The Italian gerontocrats will do everything to cling on to power, and to prevent change from happening. Because they know that when it happens, they will all be swept away into the gutters of history, like had happened to the previous generation of Andreotti/Craxi over twenty years ago.

The people’s candidate, investigative journalist Milena Gabanelli, proposed by the Five Star Movement, had previously declined the honour. So the movement proposed the next on the list, professor Stefano Rodotà, by far the cleanest of all candidates, and as such, the most dangerous for the establishment.

If the left wing party had decided to vote Rodotà, it would have been a clear signal that they were willing to commit to change. But they are not. They prefer to strike deals with a criminal like Berlusconi and a banker like Mario Monti. It leaves the Italian people no option but to rise up and make revolution.

That is what’s happening at this moment. Tens of thousands of people are converging on parliament to demand an end to twenty years of backdoor deals, corruption, impunity and a sell-out of the country to organized crime.

Beppe Grillo is descending on Rome from Friuli and inviting everyone, anywhere, to join him, in order to sweep away the dinosaurs and pave the way for a new Italy.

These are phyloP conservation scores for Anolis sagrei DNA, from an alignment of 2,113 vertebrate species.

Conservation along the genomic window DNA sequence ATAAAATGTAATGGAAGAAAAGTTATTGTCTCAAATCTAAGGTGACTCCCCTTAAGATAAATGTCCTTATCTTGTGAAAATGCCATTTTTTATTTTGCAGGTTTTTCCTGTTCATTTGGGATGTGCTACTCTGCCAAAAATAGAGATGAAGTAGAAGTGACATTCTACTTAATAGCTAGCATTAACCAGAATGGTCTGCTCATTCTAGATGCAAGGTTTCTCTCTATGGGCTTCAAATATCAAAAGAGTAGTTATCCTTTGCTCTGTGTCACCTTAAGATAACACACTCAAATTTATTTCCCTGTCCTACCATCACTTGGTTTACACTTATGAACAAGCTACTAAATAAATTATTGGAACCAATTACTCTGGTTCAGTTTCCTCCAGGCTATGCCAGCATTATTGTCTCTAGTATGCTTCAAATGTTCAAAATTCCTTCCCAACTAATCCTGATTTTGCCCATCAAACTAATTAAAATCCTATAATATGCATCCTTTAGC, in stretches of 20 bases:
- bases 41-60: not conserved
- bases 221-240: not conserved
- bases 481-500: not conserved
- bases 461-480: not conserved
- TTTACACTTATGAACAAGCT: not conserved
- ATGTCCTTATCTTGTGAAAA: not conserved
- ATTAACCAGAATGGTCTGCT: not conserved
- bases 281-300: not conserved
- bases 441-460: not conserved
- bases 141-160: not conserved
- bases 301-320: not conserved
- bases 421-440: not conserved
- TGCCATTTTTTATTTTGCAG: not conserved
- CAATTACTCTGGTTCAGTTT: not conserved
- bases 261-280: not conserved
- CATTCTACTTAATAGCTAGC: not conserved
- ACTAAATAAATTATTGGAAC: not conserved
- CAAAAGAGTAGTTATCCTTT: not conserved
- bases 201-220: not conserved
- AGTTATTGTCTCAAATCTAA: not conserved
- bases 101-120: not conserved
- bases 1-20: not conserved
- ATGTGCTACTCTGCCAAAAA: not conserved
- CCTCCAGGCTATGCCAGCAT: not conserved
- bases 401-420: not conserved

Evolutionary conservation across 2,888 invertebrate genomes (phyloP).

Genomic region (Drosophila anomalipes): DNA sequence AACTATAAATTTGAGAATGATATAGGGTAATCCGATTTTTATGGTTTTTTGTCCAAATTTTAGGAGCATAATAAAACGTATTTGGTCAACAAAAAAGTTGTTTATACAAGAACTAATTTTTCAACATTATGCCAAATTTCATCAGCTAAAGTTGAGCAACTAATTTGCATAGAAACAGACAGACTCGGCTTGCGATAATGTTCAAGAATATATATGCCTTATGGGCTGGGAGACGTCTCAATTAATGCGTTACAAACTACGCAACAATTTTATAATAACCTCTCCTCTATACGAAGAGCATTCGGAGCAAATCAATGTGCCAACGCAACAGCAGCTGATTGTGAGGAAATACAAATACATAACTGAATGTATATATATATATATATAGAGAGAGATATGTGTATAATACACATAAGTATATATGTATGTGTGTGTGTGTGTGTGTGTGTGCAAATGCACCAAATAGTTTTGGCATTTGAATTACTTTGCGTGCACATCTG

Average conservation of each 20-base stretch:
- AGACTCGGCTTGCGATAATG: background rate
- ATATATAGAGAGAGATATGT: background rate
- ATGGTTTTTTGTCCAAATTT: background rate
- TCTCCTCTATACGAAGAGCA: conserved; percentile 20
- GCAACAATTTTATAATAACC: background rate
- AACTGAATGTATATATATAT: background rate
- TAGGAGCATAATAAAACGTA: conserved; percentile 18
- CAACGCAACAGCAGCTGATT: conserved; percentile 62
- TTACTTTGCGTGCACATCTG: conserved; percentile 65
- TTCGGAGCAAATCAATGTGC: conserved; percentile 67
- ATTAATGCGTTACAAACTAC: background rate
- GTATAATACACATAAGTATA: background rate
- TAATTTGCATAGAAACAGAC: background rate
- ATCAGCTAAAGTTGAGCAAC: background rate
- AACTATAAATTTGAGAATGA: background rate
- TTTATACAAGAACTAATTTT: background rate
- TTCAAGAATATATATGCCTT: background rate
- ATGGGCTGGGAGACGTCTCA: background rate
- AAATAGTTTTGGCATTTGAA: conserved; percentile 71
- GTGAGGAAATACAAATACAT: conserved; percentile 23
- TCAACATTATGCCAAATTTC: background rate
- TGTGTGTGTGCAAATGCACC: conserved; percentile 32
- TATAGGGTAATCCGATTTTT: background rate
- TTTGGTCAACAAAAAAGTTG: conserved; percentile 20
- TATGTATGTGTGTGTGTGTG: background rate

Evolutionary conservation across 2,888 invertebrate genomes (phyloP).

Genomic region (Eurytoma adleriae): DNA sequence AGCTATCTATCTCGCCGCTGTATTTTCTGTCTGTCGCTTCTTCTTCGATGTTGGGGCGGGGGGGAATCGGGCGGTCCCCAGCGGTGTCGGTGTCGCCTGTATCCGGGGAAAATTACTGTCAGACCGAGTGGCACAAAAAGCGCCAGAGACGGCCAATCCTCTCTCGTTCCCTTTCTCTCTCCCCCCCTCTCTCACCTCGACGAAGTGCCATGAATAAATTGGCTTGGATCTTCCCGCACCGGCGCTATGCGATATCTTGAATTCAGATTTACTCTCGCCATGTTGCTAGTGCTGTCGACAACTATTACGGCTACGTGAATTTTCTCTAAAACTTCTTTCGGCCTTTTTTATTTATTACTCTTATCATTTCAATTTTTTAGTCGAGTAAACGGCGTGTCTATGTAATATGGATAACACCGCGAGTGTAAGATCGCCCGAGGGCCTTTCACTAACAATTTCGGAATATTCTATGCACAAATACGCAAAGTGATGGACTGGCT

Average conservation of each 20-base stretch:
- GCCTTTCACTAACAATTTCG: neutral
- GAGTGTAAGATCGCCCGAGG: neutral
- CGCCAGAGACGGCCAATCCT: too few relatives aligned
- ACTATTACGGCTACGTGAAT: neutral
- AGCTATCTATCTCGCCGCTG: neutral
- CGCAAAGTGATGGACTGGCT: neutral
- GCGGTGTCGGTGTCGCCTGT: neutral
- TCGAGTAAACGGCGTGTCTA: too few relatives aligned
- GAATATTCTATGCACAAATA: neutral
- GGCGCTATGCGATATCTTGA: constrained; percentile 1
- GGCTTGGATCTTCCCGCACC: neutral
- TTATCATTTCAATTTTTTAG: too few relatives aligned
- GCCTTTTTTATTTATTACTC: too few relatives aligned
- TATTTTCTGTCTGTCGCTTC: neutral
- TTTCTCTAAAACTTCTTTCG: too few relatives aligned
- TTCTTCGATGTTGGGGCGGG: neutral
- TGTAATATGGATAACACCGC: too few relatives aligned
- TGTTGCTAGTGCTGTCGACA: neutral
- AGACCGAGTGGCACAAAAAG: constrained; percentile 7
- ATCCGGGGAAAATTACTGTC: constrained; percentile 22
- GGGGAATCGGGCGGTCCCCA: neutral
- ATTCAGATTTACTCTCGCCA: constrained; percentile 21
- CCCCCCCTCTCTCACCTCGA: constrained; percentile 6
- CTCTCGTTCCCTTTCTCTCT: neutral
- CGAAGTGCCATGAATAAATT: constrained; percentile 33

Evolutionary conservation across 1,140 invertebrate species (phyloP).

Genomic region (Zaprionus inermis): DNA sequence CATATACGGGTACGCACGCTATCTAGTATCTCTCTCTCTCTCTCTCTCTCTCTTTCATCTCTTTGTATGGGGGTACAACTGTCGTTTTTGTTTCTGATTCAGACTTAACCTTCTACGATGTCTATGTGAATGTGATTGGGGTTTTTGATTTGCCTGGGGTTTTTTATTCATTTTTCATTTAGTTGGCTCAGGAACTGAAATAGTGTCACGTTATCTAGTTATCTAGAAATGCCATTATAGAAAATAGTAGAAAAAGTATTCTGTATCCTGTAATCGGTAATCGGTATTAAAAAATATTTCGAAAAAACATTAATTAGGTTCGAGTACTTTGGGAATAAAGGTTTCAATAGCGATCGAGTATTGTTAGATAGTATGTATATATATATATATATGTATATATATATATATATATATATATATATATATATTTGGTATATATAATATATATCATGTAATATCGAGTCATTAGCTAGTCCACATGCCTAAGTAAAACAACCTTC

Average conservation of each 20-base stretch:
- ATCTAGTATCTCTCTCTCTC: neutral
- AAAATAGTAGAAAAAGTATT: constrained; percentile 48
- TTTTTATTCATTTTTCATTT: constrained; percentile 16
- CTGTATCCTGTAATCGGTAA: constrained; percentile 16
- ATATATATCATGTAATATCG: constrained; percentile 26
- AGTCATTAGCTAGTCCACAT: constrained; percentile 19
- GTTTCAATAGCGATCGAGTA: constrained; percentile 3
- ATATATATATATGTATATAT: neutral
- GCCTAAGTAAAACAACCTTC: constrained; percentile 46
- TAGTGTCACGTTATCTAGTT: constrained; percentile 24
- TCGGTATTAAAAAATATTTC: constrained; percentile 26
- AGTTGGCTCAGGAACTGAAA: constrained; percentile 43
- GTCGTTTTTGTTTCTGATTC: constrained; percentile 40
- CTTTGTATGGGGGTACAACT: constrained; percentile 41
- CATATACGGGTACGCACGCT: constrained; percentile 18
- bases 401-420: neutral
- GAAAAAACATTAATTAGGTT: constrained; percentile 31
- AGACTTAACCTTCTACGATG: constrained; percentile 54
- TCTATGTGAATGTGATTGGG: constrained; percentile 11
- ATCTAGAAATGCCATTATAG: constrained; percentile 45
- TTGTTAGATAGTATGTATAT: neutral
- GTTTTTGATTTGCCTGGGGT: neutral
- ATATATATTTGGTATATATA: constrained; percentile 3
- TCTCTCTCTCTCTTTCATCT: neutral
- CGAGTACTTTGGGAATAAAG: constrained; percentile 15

Of course, he is very well aware of the eery historical comparison that a ‘March on Rome’ evokes… In October  1922, in the midst of the economic and social chaos that followed World War One, Benito Mussolini led his ‘blackshirts’ to the capital, demanding to form a government. The king, afraid more of the communists than of the fascists, consented…

There are hardly any fascists now any more, only the same old class of politicians against a people that is sick and tired of business as usual. So keep an eye on Rome, and if you’re there, join it. Now is the time, finally, to dump these decrepit politicians on the junk yard of history. It’s where they belong.

Watch the livestream:

News and Footage of #14N

In Lisbon, Portugal on 15 November 2012 at 19:36

Dear people,

Here is some footage of yesterday’s European General Strike.

Madrid:

Lisbon:

Rome:

Milan:

Police aggression against minors in Tarragona:

Check also the overview of  European protests by the Guardian, RT and RoarMag

Colli Albani

In Italy, March to Athens on 22 January 2012 at 22:50

March to Athens
Day 76-II, Frattocchie to Velletri. 22 km.

Velletri, January 22

Dear people,

We were happy to lift our tents early from the parking lot in Frattocchie and move. We had two alternatives. One was to go straight over the new Via Appia, and the other was to pass through the hills.

Most of us, me included, we took the hills. I colli albani. There’s nothing left here to testify, but this used to be an ancient nation, older than Rome itself. According to legend, the ancestors of Romulus the legendary founder of Rome ruled over these hills as kings. Now it’s a natural park where the pope has his holiday home.